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Title

Pakol (bailer shell pectoral ornament)

early 20th century

Artist

Enga people

Papua New Guinea

No image
  • Details

    Place where the work was made
    Kandep Enga Province Papua New Guinea
    Cultural origin
    Enga people
    Date
    early 20th century
    Media category
    Jewellery
    Materials used
    bailer shell, incised anthropomorphic figure, plant fibre cord
    Dimensions
    27.0 x 22.0 cm shell; 43.0 cm length (cord)
    Credit
    Gift of Chris Boylan 2017. Donated through the Australian Government's Cultural Gifts Program
    Location
    Not on display
    Accession number
    64.2017
    Artist information
    Enga people

    Works in the collection

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  • About

    For centuries, marine shells from the coastal regions have made their way into the mountainous highlands of Papua New Guinea. Through long-established trade routes, the exchange and symbolic use of shell valuables as body ornaments and wealth forms were widespread. Either whole shells or cut shells were worn on the human body, and shell valuables were used as a monetary form, prior to the introduction of paper money by the Australian colonial power. When the Leahy brothers first began exploring the highlands, the most significant items they carried into the region were shells, forever altering generations of reciprocal exchange practices. It is estimated that between 1933 and 1942 some 5 million shells of various kinds were airlifted into the highlands from the coast and Torres Strait Islands [1].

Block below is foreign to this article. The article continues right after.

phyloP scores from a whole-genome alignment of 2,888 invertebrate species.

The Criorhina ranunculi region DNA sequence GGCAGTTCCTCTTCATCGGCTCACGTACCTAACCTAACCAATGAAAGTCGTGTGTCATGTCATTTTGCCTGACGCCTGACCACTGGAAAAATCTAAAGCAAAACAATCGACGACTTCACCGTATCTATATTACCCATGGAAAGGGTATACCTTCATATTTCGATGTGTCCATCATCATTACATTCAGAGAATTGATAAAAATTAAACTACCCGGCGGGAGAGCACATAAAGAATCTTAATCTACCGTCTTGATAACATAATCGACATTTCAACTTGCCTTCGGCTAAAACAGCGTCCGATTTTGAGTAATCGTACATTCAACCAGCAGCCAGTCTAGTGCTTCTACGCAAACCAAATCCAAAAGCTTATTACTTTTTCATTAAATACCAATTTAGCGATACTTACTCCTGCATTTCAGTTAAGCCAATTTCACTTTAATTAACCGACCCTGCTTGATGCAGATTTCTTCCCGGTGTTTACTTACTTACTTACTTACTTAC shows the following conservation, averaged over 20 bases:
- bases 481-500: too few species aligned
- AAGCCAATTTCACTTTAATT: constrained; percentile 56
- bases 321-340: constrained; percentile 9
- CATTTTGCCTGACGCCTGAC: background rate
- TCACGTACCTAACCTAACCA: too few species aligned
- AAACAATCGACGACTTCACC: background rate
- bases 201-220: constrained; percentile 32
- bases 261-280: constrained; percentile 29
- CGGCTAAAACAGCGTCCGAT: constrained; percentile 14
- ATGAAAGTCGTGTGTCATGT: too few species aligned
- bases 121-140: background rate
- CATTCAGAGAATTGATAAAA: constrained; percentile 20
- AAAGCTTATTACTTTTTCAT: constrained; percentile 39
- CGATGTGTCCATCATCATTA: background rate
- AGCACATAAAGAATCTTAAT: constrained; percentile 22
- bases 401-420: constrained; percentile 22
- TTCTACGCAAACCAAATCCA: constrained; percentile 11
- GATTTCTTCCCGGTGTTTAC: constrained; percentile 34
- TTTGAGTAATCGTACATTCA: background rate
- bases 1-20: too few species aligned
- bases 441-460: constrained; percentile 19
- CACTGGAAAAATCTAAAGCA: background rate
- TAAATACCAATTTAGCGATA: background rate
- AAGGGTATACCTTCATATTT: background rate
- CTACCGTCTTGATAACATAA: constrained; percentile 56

The most admired and sought after shell valuable, especially among the Melpa and Enga peoples of the western highlands region, was the pearlshell, both before 'first contact' and until it became devalued in the 1970s. However, in the past, bailer shells (Melo amphora) were considered important wealth items due to their scarcity, as they were only known in the upper and middle Wahgi Valley. Early bailer shells were often broken and repaired with stiches and gum, and very large shells worn as pectoral ornaments were only introduced after 1933 [2]. Shells were often borrowed and lent when needed for ceremonial occasions and given sacred meaning through their association with ancestral cults [3].

    This magnificent 'pakol', or bailer shell ornament, has been pecked with a delicate row of small dots, delineating an anthropomorphic form resembling those seen on shields from the southern highlands [4].

    [1] See Natalie Wilson, 'Plumes and pearlshells: the shows of the New Guinea highlands' in Plumes and pearlshells: art of the New Guinea highlands, AGNSW, Sydney, 2014, pp 12-13
    [2] Ian Hughes, 'Recent neolithic trade in New Guinea', PhD, ANU, 1971, pp 323-326
    [3] Polly Wiessner, 'The vines of complexity: egalitarian structures and the institutionalization of inequality among the Enga', Current anthropology, vol 43 no 2, April 2002, p 249
    [4] See Paul Sillitoe, 'The art of war: Wola shield designs', Man, vol 15 no 3, Sep 1980; and D'Arcy Ryan, 'Some decorated fighting-shields from the Mendi Valley, Southern Highlands District of Papua', Mankind, vol 5, no 6, October 1958

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